Daniel said “conflicting cultures” in different U.S. intelligence agencies “commonly result in delays in the release of attribution statements, particularly with respect to ascribing the confidence level with which a statement can be made,” according to the report.

Secretary of Homeland Security Jeh Johnson told the committee that by October 2016, the administration “had not reached the conclusion, yes, we will attribute to Russia.”

It was difficult for the Obama administration to speak out about Russian election interference due to constraints over sharing classified information emanating from the intelligence community, former Vice President Joe Biden told CNN Wednesday in an interview.


“We didn’t know, for certain, hard data [on Russian interference] until the election was over,” Biden said.

The committee called for better information sharing about threats of foreign interference between the government, the private sector, and state and local officials.

“In the event that an active measures campaign is detected, the public should be informed as soon as possible with a clear and succinct statement of the threat,” the report found, noting that efforts to conceal sources and methods should be undertaken.

Partisan concerns

The administration’s concerns about politicizing the election, or undermining the public’s confidence in U.S. political processes, particularly prevented the administration from responding appropriately, the committee found.


Officials told the committee they hesitated to share information about Russian interference in particular over concerns that Donald Trump would claim the election was “rigged.”

“[T]hey did not want the response to Russian election interference to be seen as a politically motivated action in an already highly political environment,” the report states. “They were concerned that warning the public about Russian efforts would be interpreted as the White House siding with one candidate.”

Warner said he is concerned this same partisanship could be hampering the current administration in dealing appropriately with interference attempts.

“I am particularly concerned … that [this] legitimate fear … is still present in our hyper-partisan environment,” Warner said.

Former White House Chief of Staff Denis McDonough and Rice both expressed concerns that the administration should be careful about “not doing the Russians’ dirty work for them.”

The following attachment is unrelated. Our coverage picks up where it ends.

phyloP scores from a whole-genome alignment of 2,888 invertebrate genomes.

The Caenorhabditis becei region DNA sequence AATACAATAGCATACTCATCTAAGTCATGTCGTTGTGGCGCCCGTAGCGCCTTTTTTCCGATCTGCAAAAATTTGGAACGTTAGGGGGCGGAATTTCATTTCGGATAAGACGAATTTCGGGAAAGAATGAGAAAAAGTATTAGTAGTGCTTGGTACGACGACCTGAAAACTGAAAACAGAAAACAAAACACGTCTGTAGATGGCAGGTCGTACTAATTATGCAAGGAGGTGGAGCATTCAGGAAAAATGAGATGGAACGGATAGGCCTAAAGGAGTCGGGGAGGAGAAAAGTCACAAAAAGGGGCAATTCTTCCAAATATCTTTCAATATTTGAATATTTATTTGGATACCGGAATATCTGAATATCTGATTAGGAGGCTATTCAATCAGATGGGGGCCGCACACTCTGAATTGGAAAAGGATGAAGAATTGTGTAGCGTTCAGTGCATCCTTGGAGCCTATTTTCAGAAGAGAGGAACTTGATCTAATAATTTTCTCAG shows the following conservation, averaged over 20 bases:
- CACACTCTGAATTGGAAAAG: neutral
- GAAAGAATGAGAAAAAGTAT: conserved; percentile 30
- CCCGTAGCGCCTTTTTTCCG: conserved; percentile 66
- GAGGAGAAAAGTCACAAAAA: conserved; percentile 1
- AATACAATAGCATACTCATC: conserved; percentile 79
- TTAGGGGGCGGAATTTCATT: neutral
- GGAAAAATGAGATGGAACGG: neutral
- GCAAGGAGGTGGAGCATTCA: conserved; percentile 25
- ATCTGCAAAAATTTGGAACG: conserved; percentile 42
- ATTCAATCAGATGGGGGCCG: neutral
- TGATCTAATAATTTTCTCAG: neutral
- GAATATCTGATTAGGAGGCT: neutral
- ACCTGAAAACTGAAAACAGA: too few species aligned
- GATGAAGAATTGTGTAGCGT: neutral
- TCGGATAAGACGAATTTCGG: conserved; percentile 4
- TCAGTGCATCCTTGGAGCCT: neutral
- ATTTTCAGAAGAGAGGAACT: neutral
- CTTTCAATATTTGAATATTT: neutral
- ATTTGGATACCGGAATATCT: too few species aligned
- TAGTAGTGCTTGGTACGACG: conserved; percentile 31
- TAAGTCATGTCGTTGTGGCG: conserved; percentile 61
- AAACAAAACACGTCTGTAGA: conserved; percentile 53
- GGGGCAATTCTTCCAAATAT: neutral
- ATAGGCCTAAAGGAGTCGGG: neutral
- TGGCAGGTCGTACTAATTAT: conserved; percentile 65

Next steps

Burr, R-N.C., said he thinks the government was better prepared to handle threats to the 2020 presidential election.

“Thankfully, as we approach the 2020 presidential election we are in a better position to identify foreign interference efforts and address vulnerabilities Russia and other hostile foreign actors may seek to exploit,“ Burr said.

Moving forward, the committee is recommending the U.S. reassert leadership on the international stage by setting cyber norms.

“The rules of cyber engagement are being written by hostile foreign actors, including Russia and China. U.S. leadership is necessary to establish any formalized international agreement on acceptable uses of cyber capabilities,” the report recommends.


U.S. efforts to stymie Russian and Chinese proposals on cyber norms at the United Nations have failed in recent months.

Another report focused on the intelligence community’s assessment of Russia’s actions will be released before the committee issues its final findings.

Shannon Vavra

Written by Shannon Vavra

Shannon Vavra covers the NSA, Cyber Command, espionage, and cyber-operations for CyberScoop. She previously worked at Axios as a news reporter, covering breaking political news, foreign policy, and cybersecurity. She has appeared on live national television and radio to discuss her reporting, including on MSNBC, Fox News, Fox Business, CBS, Al Jazeera, NPR, WTOP, as well as on podcasts including Motherboard’s CYBER and The CyberWire’s Caveat. Shannon hails from Chicago and received her bachelor’s degree from Tufts University.